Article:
2. Great post! I find myself unable to outline and still have the drive to write. It makes me feel too constrained. I come up with the general flow of the plot in my mind and then play a nice game of connect the dots. Of course, I run into problems that outlining would prevent, but I enjoy the challenge they provide.

  3. I’m with you on this one Ken. In fact, much of the time my characters tell me where the story is headed. My job is to make sense of their path. I do admit to have a few key events and outcomes in my head, though. They sometimes need a little reigning in.

  4. Excellent post, Ken. Blueprint is the word I use; I start off with an idea that, with a little bit of thought, becomes a kind of blueprint for a story. With that in mind I then begin to write and then, forgetting all of that, what you refer to as the subconscious takes over, sometimes waking me in the middle of the night demanding to be written.

  5. Another pantster here. I will research like crazy. I will write copious notes to ensure I don’t forget the brilliant [sic] ideas I get along the way. I will think about where the story might go, but, like Yvonne, I find that my characters and the world itself are better guides than any logical, this-goes-with-that-over-there type outline.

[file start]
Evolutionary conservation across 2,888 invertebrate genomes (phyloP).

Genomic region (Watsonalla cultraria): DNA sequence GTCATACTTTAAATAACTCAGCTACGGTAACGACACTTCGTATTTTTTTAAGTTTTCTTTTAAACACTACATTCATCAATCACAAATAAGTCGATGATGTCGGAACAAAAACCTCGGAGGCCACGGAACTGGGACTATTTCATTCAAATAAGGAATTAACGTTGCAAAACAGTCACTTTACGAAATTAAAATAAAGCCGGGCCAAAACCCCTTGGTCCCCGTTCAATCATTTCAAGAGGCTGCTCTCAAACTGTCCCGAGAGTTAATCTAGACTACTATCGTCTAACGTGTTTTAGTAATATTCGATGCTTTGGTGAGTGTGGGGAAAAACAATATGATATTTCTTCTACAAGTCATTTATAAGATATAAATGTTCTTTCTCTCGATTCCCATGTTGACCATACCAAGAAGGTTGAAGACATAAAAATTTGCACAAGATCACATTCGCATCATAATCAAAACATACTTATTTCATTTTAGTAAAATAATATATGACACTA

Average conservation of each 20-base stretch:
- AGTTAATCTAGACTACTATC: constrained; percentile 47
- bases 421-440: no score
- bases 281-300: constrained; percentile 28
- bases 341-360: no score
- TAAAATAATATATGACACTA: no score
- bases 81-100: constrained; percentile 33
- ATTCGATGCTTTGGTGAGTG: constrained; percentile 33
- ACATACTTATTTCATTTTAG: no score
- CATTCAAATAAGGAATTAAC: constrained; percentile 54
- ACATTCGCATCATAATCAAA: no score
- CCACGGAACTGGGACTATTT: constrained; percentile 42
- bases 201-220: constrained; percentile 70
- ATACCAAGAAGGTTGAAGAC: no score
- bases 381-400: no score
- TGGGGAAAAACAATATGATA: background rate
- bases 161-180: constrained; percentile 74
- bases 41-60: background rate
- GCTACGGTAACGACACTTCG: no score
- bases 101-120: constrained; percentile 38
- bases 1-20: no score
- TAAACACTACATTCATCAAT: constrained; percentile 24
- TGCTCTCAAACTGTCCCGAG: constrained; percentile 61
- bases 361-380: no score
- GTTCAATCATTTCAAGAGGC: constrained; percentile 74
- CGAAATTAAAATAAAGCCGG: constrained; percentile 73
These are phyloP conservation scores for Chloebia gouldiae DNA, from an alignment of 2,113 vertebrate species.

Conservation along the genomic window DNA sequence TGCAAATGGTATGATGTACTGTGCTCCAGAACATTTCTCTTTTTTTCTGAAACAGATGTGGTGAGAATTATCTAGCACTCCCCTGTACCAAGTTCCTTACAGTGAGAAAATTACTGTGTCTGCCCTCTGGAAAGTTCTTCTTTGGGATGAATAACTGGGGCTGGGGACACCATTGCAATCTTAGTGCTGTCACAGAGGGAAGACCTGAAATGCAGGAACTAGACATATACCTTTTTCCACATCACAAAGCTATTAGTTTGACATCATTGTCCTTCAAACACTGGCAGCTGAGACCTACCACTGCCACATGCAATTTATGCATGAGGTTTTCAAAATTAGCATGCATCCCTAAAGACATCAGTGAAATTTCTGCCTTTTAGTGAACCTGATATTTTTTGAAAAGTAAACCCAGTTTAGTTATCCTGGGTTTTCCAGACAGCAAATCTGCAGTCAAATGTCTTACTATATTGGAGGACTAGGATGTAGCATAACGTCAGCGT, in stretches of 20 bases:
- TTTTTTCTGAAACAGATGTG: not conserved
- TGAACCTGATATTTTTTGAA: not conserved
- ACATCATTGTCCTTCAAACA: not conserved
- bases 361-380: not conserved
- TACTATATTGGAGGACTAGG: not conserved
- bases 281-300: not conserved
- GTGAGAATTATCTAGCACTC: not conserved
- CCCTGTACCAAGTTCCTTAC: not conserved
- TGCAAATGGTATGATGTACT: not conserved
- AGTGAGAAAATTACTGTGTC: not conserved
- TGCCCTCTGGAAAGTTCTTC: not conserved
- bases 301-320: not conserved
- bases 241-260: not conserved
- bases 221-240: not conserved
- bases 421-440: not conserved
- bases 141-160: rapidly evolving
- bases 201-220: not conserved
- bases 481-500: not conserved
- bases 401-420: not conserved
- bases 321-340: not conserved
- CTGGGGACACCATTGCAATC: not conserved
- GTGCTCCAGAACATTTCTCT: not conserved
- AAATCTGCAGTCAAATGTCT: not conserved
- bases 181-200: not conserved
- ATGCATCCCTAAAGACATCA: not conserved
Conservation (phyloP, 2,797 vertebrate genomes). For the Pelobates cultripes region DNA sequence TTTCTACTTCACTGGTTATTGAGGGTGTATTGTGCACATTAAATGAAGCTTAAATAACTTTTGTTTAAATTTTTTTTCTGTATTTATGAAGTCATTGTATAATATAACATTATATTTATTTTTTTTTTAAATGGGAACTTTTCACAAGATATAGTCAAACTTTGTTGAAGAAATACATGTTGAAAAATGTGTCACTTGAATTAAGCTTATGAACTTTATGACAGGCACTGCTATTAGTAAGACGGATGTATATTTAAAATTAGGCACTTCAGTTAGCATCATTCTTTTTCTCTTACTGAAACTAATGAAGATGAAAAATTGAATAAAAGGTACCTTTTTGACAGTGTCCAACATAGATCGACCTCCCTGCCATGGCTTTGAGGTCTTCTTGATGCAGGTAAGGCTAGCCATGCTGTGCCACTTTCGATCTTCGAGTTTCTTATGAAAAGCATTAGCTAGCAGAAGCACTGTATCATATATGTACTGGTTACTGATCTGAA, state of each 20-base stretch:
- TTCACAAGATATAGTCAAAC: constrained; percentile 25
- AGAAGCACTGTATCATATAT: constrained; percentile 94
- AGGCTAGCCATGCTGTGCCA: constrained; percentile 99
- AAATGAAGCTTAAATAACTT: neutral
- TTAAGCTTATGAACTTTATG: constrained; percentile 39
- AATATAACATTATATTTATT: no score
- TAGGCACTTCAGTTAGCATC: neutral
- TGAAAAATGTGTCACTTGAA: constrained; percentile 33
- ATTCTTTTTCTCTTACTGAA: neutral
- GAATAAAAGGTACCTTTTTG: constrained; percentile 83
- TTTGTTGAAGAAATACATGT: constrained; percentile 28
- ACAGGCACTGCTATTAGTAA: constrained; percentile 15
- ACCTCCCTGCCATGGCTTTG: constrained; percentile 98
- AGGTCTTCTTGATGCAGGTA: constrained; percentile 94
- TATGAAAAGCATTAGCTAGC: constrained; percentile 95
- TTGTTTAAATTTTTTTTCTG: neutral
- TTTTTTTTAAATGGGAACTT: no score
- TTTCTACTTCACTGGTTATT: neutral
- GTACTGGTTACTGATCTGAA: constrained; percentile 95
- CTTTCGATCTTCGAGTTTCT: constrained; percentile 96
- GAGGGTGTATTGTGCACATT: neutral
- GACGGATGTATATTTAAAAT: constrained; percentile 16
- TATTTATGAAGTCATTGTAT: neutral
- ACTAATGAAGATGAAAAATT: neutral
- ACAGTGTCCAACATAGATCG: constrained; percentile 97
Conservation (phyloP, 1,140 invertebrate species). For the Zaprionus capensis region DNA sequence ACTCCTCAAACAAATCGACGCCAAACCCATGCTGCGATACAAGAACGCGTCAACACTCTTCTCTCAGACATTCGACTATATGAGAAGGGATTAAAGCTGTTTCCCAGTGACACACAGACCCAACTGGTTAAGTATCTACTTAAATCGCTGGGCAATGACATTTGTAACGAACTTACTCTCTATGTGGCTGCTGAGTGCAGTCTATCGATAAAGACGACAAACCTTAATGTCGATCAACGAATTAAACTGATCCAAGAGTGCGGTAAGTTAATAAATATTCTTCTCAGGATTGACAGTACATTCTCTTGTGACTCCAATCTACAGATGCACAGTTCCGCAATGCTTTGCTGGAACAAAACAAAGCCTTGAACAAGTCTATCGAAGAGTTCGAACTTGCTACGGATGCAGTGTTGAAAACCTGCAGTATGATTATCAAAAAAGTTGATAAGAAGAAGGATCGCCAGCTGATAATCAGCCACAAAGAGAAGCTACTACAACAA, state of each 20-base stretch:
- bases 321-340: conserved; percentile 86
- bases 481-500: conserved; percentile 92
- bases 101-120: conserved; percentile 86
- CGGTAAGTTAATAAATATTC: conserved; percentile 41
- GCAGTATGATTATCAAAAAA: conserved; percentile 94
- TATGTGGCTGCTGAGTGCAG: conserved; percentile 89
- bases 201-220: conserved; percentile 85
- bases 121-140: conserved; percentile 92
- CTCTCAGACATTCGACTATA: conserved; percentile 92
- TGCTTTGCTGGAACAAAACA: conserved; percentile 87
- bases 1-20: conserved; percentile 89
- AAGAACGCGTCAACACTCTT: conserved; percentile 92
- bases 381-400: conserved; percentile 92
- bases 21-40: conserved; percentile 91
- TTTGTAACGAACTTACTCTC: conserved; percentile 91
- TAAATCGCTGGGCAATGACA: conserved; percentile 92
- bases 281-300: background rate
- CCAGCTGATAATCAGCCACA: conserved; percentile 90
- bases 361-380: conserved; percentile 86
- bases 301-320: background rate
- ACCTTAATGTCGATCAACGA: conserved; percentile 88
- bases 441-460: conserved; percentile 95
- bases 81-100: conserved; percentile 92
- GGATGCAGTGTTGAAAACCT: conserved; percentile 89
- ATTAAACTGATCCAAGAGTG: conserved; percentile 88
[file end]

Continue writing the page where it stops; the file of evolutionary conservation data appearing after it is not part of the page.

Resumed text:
One of the problems with logic is that it is so predictable. And predictable is boring, both for the author and for the reader. Imho. :D

  6. Great post, Ken, thanks. I’ve never done a detailed outline for any of my fiction. The outline-ish things I’ve been writing for my current series come the closest, and even those are more of a stream-of-consciousness essay with numbered paragraphs. :D Eventually I do get around to mapping out the narrative high points, but if the characters want to do something else when I get there, I change it.

  7. Good point, Ken. Each book up to my current WIP were pantsers. My current WIP began as an outline and I’m not sure I think it’s a better way to write. Just different. Of course, I’ve totally deviated from the script…:-)

    • Thanks for reading!
      To be honest, I hadn’t even heard the term “pantsing” until I wrote this piece. Then, I felt so much better knowing I wasn’t alone!